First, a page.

The batch of iced tea I made is a bit more pleasant; the guayusa is still a little stronger than I’d prefer, but much more subdued overall than my warm cup, with far more of the sweeter strawberry and floral jasmine notes coming through. Since my iced tea batch was prepared by cold steeping overnight, this definitely makes me think that experimenting with colder water temperatures and shorter steep times than what Art of Tea recommends may be the secret to a tastier warm cup. But if all else fails, I definitely can sip this down making iced tea!
Flavors: Berry, Earth, Floral, Hay, Smoke
Welp, I had to throw out a coconut tea today for going rancid, so I decided to go through my tea spreadsheet and check my oldest teas, and noticed a few of my oldest Art of Tea samplers (which are just over a year old) had coconut in them. One of them (Coconut Cacao Pu-erh) had indeed gone rancid. Le sigh. Never even got to try it! Ah well, my fault for being a tea hoarder, and I didn’t know about the coconut issue until recently. The other was this tea, and it actually didn’t have the “rancid smell” when I opened it, so I figured I should try it… and if it tasted okay, drink it up stat!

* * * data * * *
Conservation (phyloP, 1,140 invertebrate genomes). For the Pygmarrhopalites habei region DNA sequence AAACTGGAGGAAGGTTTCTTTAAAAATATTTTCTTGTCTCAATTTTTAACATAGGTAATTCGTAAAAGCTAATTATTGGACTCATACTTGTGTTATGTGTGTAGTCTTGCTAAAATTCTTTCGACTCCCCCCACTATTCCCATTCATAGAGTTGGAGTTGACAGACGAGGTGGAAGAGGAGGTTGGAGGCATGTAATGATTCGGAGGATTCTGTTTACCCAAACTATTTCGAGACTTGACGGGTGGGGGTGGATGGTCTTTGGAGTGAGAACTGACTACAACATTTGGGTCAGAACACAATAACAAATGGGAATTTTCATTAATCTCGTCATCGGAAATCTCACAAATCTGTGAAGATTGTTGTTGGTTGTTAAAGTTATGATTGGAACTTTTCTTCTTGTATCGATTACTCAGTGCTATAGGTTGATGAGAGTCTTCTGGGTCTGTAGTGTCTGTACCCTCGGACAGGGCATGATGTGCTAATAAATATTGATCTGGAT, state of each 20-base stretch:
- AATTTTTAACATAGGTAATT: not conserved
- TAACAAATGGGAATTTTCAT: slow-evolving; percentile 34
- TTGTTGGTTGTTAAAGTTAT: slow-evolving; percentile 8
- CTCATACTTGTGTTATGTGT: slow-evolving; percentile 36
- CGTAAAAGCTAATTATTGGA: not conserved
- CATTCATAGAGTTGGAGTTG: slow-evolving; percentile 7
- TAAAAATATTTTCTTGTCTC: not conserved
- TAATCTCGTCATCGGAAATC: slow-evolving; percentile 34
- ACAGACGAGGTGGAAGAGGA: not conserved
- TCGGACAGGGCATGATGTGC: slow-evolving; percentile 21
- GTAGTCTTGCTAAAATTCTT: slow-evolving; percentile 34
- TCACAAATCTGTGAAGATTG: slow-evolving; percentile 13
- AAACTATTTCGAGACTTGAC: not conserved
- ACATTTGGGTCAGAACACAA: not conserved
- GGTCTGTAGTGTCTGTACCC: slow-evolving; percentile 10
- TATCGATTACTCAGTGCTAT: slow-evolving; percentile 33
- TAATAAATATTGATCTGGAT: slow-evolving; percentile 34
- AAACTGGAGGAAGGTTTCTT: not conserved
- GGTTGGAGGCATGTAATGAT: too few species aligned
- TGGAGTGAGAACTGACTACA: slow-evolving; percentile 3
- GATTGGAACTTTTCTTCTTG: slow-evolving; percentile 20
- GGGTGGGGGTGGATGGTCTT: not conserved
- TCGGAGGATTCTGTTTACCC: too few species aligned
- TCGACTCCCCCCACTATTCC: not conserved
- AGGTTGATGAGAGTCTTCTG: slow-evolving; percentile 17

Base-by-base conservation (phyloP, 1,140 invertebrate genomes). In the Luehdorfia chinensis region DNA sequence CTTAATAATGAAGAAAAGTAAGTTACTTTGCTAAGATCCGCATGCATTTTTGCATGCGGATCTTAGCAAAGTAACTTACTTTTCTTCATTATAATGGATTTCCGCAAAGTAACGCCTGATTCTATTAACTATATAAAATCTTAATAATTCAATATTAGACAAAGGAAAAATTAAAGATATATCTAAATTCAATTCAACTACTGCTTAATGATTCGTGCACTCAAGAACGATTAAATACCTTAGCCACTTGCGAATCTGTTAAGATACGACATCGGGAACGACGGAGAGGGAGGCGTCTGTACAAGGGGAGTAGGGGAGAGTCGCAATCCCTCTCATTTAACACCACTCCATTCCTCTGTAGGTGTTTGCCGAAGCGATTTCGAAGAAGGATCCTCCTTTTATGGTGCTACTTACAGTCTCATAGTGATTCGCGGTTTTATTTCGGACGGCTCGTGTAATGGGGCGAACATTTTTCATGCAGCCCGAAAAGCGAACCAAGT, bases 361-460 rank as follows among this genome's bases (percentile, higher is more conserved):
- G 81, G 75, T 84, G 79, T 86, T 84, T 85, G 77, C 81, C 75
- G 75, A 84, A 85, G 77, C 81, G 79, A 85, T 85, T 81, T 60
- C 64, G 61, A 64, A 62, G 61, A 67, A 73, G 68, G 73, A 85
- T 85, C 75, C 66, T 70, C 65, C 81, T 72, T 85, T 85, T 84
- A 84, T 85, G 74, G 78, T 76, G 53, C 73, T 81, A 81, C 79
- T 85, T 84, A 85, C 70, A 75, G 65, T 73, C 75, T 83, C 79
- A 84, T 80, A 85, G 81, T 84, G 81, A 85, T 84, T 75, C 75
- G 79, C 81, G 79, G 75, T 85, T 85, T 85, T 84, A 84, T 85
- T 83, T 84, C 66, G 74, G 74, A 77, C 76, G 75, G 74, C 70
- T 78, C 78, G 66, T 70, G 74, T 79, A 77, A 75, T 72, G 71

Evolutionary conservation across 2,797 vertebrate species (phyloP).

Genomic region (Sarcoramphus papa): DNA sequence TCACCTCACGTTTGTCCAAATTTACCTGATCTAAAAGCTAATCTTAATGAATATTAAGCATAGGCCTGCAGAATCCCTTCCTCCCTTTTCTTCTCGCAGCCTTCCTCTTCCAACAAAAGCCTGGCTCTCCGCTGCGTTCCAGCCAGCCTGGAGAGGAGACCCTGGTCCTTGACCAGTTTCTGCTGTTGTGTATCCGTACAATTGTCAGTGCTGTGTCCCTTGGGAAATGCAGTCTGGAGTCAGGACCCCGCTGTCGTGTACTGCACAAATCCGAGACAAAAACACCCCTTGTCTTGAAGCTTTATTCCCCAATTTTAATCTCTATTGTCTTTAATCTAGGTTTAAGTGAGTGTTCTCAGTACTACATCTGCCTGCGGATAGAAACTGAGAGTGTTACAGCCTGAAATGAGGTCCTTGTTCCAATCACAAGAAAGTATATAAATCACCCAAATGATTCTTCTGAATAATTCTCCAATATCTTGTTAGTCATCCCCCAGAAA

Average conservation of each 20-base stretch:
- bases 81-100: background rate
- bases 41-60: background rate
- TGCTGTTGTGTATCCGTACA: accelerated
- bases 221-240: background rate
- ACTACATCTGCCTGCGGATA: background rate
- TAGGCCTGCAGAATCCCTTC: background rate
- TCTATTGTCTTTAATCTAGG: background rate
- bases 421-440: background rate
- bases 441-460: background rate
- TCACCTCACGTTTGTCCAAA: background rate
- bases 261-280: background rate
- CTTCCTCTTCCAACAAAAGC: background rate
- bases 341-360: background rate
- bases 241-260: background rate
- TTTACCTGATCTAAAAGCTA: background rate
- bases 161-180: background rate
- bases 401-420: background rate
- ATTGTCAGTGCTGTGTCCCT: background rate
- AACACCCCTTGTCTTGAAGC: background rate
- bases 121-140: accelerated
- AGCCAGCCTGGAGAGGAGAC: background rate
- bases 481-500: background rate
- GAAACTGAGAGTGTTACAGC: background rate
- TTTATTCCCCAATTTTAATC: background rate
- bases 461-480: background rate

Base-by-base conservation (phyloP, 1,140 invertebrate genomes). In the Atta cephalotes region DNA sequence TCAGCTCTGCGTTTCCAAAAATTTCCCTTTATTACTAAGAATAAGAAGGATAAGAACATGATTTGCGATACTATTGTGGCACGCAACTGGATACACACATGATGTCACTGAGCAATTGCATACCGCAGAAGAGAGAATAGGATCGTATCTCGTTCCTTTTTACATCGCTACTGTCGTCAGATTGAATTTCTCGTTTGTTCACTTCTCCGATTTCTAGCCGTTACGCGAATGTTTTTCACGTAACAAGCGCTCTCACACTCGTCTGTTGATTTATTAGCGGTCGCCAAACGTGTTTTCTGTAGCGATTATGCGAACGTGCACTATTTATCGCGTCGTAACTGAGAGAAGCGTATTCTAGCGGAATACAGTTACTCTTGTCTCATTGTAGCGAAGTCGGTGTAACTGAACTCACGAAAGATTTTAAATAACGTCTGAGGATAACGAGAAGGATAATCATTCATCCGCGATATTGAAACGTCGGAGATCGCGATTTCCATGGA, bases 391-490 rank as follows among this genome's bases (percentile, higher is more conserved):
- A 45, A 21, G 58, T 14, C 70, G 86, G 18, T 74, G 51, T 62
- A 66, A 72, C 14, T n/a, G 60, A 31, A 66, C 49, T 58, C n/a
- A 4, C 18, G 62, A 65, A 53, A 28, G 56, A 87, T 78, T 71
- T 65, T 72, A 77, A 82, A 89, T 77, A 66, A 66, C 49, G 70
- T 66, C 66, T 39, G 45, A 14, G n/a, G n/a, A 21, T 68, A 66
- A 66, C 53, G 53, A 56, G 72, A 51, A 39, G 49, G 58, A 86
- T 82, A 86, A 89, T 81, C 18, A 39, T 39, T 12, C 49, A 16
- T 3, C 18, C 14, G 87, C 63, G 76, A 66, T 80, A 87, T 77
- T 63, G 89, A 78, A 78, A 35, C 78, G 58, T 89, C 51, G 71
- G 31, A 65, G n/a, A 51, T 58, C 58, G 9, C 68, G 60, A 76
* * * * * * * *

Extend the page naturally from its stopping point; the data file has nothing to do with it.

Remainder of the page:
Despite being purchased at the same time as the other Art of Tea sampler, this one seems to have been spared… perhaps it was just a fresher sampler to begin with from their stock, or maybe it just includes less dry coconut in it? In any event, it smells very buttery, sweet, and coconuty, and doesn’t have that rancid “off” scent. So I’m willing to give this one a priority sipdown.
I find the taste a nice coconut flavor, with a creamy body that has a light buttery note and leaves a very sweet finish on the tongue. It’s really lovely! I’m honestly shocked this has such a nice flavor and has held up so well given the age, considering how many of my coconut teas have spoiled recently, including ones half as old. Call me impressed!
Flavors: Butter, Coconut, Creamy, Sweet
May Flowers! This is one of my oldest samplers (I bought it with a birthday giftcard in March of 2017, I believe?) and it has just barely slipped past the “best by” date, so I’ve marked it as a priority for sipdown. Art of Tea has since discontinued this blend, too. Ouch. So much changes in a mere year…